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The Garfield Movie 2024 ‧ Family/Comedy

After an unexpected reunion with his long-lost father, the street cat Vic, Garfield is forced to leave his very comfortable life with Harald behind. Together with Vic and Odie, he plans a crazy robbery.
Release date: May 24, 2024 (USA)
Director: Mark Dindal
Distributed by: Sony Pictures Releasing
Adapted from: Garfield
Box office: $153.8 million
Music by: John Debney
The Garfield Movie 2024:{WATCH}-{DOWNLOAD}

Everyone’s favorite orange cat may change his opinion on Mondays after he feasts his eyes on his box office earnings from last weekend as The Garfield Movie continues to chow down on ticket sales. Meanwhile, Furiosa: A Mad Max Saga is chewing on nothing but dust as it falls further and further behind the lasagna-loving feline with other titles like Kingdom of the Planet of the Apes, IF, Haikyu!! The Dumpster Battle, The Fall Guy, and IFC’s latest slasher feature, In A Violent Nature, spinning their wheels to keep up.

The Garfield Movie Box Office (North America): Surpasses Chris Hemsworth’s Furiosa: A Mad Max Saga With Its $55 Million Cume, Might Hit $100 Million Milestone In Lifetime Run

The Garfield Movie leads the US box office chart with steady and decent earnings. Despite staying behind Furiosa: A Mad Max Saga on its debut weekend, it has moved up the chart, pushing Chris Hemsworth and Anya Taylor Joy’s movie behind. The film’s Tuesday numbers are in; keep scrolling to know the deets.

Mark Dindal directed the movie, and the screenplay was by Paul A Kaplan, Mark Torgove, and David Reynolds. The voice actors of the 2024 animated adventure comedy movie include Chris Pratt, Samuel L Jackson, Hannah Waddingham, Ving Rhames, Nicholas Hoult, Cecily Strong, Harvey Guillen, Brett Goldstein, Bowen Yang, and Snoop Dogg. Overall, this is the third Garfield movie, and it might surpass the previous ones in terms of box office collections. It is currently the second highest-grossing Garfield film after the 2004 movie’s $208 million global collection.

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“The Garfield Movie” clawed its way to first place, overtaking last weekend’s champion “Furiosa: A Mad Max Saga” at the domestic box office.

This weekend (unlike last) wasn’t a nail-biter as “Garfield” effortlessly pulled ahead with $14 million from 4,108 theaters in its second weekend of release, while “Furiosa” trailed in third place with $10.7 million from 3,864 venues in its sophomore outing. Now, Sony’s “The Garfield Movie” has grossed $51.5 million in North America and $152 million globally to date. It’s a solid showing for the $60 million-budgeted film. “Furiosa,” the fifth entry in Warner Bros. and director George Miller’s post-apocalyptic “Mad Max” series, has generated $49.6 million domestically and $114 million worldwide. With a $168 million price tag, the R-rated tentpole has a much steeper path to profitability.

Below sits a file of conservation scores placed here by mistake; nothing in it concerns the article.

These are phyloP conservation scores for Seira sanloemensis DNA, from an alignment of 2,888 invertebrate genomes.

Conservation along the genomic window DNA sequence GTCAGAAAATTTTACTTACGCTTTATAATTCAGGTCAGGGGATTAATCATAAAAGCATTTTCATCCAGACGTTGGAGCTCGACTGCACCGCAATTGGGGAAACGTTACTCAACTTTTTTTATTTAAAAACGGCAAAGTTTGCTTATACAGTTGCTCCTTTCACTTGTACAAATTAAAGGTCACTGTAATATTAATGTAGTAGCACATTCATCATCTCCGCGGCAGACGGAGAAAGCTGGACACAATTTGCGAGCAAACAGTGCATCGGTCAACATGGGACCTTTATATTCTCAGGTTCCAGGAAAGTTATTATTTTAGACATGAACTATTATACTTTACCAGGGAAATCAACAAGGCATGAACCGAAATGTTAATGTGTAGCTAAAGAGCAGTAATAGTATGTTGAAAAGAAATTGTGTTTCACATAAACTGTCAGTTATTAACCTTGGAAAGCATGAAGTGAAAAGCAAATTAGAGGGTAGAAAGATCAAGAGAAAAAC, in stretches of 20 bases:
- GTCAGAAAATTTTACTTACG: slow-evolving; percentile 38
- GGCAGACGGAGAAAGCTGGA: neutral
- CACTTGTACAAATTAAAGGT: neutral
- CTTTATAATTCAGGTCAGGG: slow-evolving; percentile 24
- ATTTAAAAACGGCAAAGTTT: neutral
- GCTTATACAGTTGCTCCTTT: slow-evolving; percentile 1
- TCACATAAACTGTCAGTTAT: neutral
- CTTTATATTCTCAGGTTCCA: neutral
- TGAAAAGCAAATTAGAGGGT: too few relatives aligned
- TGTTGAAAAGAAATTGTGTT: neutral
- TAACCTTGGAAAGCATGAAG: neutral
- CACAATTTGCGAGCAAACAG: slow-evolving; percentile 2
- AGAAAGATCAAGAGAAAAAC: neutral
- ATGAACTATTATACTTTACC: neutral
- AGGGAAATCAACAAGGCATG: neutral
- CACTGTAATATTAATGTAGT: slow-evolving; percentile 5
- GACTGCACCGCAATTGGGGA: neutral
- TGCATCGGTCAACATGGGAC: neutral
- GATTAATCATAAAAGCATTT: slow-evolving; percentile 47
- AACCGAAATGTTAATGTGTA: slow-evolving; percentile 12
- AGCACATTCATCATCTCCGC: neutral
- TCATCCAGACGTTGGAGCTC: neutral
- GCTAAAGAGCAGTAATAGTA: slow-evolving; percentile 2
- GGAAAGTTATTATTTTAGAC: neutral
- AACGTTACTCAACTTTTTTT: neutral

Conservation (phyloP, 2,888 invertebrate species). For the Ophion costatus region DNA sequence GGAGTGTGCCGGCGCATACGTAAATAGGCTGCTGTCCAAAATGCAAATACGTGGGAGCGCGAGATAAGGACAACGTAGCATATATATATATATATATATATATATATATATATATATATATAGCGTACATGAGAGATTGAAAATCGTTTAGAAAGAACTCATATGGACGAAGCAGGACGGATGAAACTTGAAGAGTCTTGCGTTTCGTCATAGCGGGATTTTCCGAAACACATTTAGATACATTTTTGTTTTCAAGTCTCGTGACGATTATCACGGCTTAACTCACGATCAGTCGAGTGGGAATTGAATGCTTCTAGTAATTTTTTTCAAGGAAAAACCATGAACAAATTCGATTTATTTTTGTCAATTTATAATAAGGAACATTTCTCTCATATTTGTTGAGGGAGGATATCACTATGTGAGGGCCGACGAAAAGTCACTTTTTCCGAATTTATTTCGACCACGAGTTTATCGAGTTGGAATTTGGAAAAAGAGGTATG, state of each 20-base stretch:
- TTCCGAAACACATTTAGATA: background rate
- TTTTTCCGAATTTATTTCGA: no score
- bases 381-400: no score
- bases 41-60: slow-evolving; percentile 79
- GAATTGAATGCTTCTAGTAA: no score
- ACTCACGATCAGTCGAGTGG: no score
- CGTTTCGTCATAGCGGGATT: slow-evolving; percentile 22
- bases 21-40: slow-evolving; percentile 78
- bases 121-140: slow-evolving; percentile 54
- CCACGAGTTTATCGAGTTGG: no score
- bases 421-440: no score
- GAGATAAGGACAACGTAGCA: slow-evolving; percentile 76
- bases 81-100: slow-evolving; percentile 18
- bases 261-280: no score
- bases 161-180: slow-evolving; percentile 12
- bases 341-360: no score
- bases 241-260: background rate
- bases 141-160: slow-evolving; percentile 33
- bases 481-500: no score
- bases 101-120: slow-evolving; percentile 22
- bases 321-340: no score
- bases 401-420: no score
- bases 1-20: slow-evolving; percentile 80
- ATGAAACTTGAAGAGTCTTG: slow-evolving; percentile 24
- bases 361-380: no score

There’s not that much to Garfield. Understanding the orange tabby of funny-pages repute is pretty simple: he has a set of integral, inalienable traits – his ill temperament, his cynical outlook, his sedentary lifestyle, his motivation primarily in self-interest and his indifference to owner Jon Arbuckle – that define the grouchy yet likable pop-cultural fixture. Any depiction of a Garfield that eschews these qualities, even while adhering to such superficial markers as his love of lasagne or hatred of Mondays, ceases to be Garfield at all and instead becomes a common cat by any other name, no different than Get Fuzzy’s Bucky, or worse, the godless bastard Heathcliff. In fact, insofar as Garfield-ness is inscribed from the feline personality model projected on to cats by humans, a Garfield in spite of himself may as well be a dog, an unnatural oxymoron with nothing to distinguish himself from the rest of the herd.

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What this is is something far more mercenary and insidious, belied by the cheery art direction and zippy Looney Tunes slackening of the laws of physics. (A couple of inspired sight gags harken back to Dindal’s past successes The Emperor’s New Groove and Cats Don’t Dance, but the animators have much to answer for; why were so many man-hours dedicated to rendering each individual hair on every critter’s body while the Italian food we’re meant to crave looks like textureless plastic glop?) We’re shown that this isn’t your daddy’s Garfield not just in his stale notion of irreverent ’tude that tops out at calling himself “G-Money”, but in his hipness to the modern world, first signaled by the delight and ease with which he orders drone delivery through a smartphone app. He’ll soon proudly tout his affinities for Olive Garden as well as the services of Walmart and FedEx, along with passing mentions for Tinder, Bumble, Shark Tank, Netflix, Roomba and, most egregiously considering what we know of Garfield’s diet, Popchips. Even within the realm of craven product placement, there should be some logic to sell the synergy. Was Stouffer’s not interested? Did Chef Boyardee give a hard pass?